Concerned About Memory Loss? Try These Strategies to Stay Sharp.
Building memory muscle to reduce memory loss as you age is as important as keeping physically fit. Recently, the Mayo Clinic identified important activities to build that memory muscle.
Here, we’ve combined the Mayo’s wisdom with insight from our own therapeutic recreation department to give you strategies you can use to keep your mind sharp.
Keep in mind that while memory loss can be frustrating, it doesn’t necessarily signal a serious condition like dementia. That said, if you or a loved one is experiencing symptoms like chronic confusion or an inability to complete daily tasks, it’s best to consult a physician for a professional assessment.
- Exercise Daily
According to the Mayo Clinic, physical activity increases blood flow to your your brain as well as the rest of your body. There’s evidence that this helps keep your memory sharp.
Before starting an exercise routine, check with your physician. Once cleared for activity, aim for at least 150 minutes a week of moderate aerobic activity, such as brisk walking, or 75 minutes a week of vigorous aerobic activity. Short 10-minute walks are great, too, if you don’t have time for a full workout.
- Engage Your Brain
Exercise your brain. “We encourage our residents to do crossword puzzles, play bingo, read, or listen to music,” says Carissa Ronish, Therapeutic Recreation administrator at the Witherell. “When you’re engaged in creative activities that encourage problem-solving and decision making, you’re supporting a healthy brain.”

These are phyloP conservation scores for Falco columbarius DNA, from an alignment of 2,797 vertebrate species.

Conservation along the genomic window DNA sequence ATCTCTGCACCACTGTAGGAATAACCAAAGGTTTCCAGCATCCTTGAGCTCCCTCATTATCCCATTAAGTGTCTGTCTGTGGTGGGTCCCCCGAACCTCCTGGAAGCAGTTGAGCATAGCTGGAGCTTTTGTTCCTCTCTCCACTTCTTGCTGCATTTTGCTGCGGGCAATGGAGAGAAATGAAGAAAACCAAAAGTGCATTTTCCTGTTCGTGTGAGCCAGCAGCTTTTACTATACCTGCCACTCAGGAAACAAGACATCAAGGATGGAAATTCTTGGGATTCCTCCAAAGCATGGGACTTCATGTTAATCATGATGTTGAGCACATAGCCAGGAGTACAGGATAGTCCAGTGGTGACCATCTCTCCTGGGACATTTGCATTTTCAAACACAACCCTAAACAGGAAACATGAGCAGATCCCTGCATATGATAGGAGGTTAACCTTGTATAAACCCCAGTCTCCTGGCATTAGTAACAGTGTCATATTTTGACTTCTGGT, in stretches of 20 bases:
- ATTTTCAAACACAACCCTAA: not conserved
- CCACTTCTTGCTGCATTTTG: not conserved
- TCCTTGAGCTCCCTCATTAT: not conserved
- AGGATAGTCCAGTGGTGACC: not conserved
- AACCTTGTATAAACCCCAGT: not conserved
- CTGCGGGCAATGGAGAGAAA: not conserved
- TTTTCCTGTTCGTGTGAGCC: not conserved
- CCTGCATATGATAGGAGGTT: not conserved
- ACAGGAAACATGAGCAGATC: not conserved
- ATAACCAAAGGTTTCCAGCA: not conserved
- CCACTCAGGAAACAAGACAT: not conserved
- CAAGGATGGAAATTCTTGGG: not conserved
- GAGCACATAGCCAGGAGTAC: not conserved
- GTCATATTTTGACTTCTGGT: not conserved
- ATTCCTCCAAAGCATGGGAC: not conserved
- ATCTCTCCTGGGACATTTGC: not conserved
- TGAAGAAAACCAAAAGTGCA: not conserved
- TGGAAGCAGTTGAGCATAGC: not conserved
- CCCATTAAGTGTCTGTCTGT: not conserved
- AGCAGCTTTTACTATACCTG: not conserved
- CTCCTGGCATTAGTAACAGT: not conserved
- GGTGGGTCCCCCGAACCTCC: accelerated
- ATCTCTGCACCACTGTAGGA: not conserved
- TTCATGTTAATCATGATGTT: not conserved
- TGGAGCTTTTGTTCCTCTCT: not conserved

- Make Social Connections
“Social interaction helps ward off depression and stress, both of which can contribute to memory loss,” notes the Mayo Clinic. At every age, social connections are important. “For our residents, regular visits with family and friends, and a robust calendar of events and activities bring joy and help residents stay mentally sharp,” notes Ronish. “Healthy and fun challenges experienced with peers such as scrabble and answering trivia questions builds friendships and keeps the brain active.”
- Get organized
The Mayo Clinic suggests keeping to-do lists and setting aside a regular place for important items like your wallet, keys, glasses and other essentials. To stay focused, it’s also important to limit distractions, jot important information down in a day planner or notebook, or use pneumonic devices to retain info you’d like to recall later.
- Rest Well
Most adults need seven to nine hours of sleep a day. A tired brain is a forgetful brain, and we’re more likely to make mistakes when we haven’t slept well. Discuss any chronic sleep issues with your physician. Your physician can advise whether you might have a medical condition that would require intervention by a sleep specialist.
- Eat healthy foods
“A healthy diet might be as good for your brain as it is for your heart,” notes the Mayo Clinic. Fruits and vegetables support physical and mental health, so do whole grains and low-fat sources of protein, like beans, fish, and chicken. It’s advised to limit foods that are high in sugar and carbohydrates.
- Practice Prevention
Did you know that certain medications could affect memory? If you’re having memory issues, be sure to review current medications with your doctor. Get a regular check-up every year, and follow treatment recommendations for any conditions, such as depression, high blood pressure, high cholesterol, diabetes, obesity and hearing loss.
The experts at The Nathaniel Witherell’s Memory Care Unit specialize in treating those with Alzheimer’s and dementia-related illnesses. For information or support, contact us at (203) 618-4200 or bit.ly/2kpNrlT